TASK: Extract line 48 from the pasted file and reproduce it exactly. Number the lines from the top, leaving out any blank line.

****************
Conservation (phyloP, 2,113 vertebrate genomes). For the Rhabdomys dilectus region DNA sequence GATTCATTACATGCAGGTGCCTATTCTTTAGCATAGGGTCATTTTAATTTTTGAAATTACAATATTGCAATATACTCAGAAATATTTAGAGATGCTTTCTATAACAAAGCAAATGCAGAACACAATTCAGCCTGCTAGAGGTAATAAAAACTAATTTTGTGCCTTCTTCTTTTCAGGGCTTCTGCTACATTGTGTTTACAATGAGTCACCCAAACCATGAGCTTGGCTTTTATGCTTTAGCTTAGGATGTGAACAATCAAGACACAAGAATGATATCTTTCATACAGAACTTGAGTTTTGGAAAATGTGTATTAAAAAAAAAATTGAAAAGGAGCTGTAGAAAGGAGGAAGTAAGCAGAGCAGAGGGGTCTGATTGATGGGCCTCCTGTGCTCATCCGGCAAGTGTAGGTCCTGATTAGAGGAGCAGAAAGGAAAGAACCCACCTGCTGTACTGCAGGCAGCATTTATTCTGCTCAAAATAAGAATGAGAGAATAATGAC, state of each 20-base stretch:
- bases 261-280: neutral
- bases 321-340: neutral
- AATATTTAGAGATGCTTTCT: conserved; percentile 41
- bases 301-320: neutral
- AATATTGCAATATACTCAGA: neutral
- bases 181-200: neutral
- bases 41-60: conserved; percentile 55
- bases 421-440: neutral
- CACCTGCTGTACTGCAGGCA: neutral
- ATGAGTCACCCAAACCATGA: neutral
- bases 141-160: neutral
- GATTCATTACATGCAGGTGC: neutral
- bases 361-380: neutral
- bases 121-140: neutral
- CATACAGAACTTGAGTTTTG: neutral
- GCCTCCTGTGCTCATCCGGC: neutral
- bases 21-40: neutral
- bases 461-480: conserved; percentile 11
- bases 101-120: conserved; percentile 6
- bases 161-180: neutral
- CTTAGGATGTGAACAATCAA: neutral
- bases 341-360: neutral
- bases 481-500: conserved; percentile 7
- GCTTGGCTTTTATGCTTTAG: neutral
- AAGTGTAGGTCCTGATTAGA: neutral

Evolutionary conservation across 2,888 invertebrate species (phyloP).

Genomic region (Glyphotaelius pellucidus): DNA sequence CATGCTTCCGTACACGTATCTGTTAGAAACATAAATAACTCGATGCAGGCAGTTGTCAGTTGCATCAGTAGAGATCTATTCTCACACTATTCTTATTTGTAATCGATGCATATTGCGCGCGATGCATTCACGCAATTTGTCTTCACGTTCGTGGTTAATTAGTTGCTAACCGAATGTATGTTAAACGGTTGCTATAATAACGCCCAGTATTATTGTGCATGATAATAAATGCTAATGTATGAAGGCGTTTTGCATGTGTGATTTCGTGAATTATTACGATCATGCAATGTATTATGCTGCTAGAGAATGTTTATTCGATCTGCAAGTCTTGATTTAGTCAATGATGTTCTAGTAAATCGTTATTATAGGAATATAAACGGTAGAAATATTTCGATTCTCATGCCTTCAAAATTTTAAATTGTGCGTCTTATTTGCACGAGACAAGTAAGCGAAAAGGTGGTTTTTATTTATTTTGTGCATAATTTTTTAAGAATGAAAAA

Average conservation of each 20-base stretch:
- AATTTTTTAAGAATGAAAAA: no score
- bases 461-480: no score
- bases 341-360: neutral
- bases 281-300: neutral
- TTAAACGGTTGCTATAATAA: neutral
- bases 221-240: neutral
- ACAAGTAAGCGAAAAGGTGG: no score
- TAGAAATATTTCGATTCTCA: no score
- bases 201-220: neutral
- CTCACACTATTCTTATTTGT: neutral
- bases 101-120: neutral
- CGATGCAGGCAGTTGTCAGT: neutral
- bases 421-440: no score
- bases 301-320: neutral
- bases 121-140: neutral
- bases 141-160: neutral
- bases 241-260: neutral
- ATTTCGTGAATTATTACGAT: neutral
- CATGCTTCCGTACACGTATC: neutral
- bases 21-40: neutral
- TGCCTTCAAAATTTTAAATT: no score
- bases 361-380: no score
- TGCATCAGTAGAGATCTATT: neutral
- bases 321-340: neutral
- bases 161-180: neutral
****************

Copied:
- CATGCTTCCGTACACGTATC: neutral